Takeaway Throwaways Campaign Launches To Tackle New Zealand’s Waste Crisis
Zero waste campaigners are petitioning the Government to take a more active stance in tackling Aotearoa New Zealand’s waste crisis, with a comprehensive ban on single-use disposable plastic food and drink serviceware, and a phasing in of accessible, reusable alternatives.
Laura Cope, founder of New Zealand’s responsible café guide, Use Your Own (UYO), has joined forces with Hannah Blumhardt and Liam Prince, co-founders of The Rubbish Trip, to launch the campaign, Takeaway Throwaways.
Blumhardt says that the country must move away from a throwaway culture towards a circular, reuse economy, and that takeaway food and drink packaging is a great first test case.
“The scale of the country’s waste problem can be overwhelming, so tackling the easier things first makes sense,” she said.
The Takeaway Throwaways petition is calling on the Government to introduce a mandatory phase-out of disposable food and drink serviceware containing plastic (including degradable, biodegradable and compostable plastic), such as cups and lids, food containers, cutlery, and single-serve condiment sachets and pottles.
The petition excludes plastic straws from the proposed list of banned items because some disabled people require plastic straws to drink.
The petition is also calling for the Government to mandate reusable alternatives to replace disposables, and to require that these alternatives are accessible, and co-designed with a wide range of stakeholders.
“The Government has a role not only in taking away throwaways, but in creating the right conditions for reusables to flourish. What’s more, the powers to do all this exist already under the Waste Minimisation Act 2008. The Government just needs to push play,” Blumhardt says.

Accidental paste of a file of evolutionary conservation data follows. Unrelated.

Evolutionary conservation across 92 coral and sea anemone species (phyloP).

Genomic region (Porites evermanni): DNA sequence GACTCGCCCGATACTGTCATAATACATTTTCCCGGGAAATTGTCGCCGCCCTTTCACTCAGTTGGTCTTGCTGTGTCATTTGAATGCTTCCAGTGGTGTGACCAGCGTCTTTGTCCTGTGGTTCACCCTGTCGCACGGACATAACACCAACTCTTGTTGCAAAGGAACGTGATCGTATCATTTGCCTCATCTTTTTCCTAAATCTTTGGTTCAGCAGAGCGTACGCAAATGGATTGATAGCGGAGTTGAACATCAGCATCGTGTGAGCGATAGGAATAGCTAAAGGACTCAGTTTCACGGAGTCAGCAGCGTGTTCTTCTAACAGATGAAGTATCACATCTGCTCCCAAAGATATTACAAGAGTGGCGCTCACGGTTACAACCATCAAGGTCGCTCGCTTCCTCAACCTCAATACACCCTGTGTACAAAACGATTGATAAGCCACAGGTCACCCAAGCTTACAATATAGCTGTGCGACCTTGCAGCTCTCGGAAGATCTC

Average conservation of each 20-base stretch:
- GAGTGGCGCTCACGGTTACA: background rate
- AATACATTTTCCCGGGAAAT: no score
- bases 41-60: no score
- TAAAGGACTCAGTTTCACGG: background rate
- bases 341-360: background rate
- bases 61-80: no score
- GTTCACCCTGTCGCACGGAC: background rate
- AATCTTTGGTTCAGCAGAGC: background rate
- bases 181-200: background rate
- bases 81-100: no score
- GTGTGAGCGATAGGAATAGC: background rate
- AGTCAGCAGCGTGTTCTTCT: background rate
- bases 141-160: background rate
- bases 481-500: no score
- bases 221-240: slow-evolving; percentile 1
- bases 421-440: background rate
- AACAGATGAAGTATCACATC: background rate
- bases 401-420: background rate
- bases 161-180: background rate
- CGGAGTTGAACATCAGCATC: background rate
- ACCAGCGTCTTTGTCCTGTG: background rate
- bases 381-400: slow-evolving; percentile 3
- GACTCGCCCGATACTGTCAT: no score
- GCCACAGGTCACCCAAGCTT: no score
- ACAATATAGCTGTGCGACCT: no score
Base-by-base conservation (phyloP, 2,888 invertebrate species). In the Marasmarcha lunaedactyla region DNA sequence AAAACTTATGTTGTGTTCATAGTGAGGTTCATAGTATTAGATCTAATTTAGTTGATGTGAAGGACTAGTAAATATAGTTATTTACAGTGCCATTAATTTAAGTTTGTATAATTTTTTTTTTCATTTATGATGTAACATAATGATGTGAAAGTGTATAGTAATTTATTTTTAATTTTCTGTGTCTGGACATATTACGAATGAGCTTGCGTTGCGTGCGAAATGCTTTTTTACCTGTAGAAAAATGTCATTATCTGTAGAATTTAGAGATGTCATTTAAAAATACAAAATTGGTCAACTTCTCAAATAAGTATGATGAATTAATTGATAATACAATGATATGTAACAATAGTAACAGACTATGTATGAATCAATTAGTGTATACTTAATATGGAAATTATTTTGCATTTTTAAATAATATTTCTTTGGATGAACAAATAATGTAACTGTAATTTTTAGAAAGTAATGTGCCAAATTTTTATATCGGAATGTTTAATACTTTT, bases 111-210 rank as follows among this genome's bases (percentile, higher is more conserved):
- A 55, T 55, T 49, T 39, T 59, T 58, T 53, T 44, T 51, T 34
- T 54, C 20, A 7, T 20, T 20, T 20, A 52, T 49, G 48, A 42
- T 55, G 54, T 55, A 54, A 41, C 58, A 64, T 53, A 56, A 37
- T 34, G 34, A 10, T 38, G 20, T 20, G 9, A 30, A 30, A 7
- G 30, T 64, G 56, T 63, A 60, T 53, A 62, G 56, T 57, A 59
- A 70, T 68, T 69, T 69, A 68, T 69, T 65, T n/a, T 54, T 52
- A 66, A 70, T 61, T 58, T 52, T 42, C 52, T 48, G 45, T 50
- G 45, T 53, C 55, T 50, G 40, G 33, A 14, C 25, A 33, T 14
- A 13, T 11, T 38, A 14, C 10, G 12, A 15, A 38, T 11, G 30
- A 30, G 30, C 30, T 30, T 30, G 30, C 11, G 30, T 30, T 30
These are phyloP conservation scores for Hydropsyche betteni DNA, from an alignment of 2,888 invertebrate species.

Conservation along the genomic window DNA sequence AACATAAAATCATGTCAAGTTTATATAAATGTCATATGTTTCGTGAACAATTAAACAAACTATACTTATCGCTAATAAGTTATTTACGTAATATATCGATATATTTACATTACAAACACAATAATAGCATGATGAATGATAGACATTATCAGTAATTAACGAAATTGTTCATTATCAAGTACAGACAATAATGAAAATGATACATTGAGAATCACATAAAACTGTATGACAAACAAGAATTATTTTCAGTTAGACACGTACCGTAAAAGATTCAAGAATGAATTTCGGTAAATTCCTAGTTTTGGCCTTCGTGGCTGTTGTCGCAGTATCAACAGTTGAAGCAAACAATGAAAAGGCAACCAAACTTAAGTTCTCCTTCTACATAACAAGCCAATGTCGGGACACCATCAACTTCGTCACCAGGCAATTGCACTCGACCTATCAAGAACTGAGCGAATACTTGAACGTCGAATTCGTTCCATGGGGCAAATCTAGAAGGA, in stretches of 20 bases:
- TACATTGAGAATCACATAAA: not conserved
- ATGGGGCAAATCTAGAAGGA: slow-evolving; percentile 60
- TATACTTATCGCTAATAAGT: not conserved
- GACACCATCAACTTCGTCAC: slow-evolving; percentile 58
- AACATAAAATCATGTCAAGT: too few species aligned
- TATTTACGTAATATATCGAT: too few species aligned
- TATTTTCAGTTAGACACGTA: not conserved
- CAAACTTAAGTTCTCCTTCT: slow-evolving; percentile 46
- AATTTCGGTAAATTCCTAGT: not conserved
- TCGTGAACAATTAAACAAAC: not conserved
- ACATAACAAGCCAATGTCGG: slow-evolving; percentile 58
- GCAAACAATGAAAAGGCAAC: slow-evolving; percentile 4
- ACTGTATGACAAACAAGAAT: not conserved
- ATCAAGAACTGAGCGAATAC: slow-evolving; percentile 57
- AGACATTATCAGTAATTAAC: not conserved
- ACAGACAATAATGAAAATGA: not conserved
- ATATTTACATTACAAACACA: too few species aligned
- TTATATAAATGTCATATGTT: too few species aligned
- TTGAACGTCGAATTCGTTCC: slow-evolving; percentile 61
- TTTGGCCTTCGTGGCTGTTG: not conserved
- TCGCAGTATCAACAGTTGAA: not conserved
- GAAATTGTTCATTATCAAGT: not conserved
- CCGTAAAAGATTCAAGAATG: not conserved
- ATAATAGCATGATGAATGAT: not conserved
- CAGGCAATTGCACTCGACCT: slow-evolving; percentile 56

“We’ve seen recent headway in this area with proposals to phase out takeaway cups and containers made of PVC and polystyrene. However, the scale of our waste problem demands more urgent, strategic solutions that target a wider range of products and that encourage and support a reuse culture.”
Cope says the changes called for in the petition would support, boost and normalise the growing culture of reuse amongst individuals, community groups and the hospitality sector.
“We are seeing more and more cafes voluntarily jump on board with reuse systems and reusable alternatives, and customers embracing BYO cups and containers. Increasingly, events and festivals around the country are cutting back on disposable serviceware too.
“However, takeaway throwaways remain pervasive. People are often confused about what to do with single-use items once they’re finished with them, which can lead to waste stream contamination. The emergence of various ‘compostables’ has increased confusion and further enabled a throwaway culture. Replacing all these products with reusables seems simply logical,” she said.
The Takeaway Throwaways campaign encourages those who support the cause to sign the petition, but also to consider how they can influence a shift towards reusables in their own lives, workplaces, businesses and communities.
“We can make this shift to a reuse culture and a zero waste society. The potential for innovation is really exciting. We could be leading the world and offering a real solution to the plastic pollution problem at grassroots, business and Government level,” said Cope.
The Takeaway Throwaways petition, FAQs and resources about reuse systems and reusable alternatives can be accessed at www.takeawaythrowaways.nz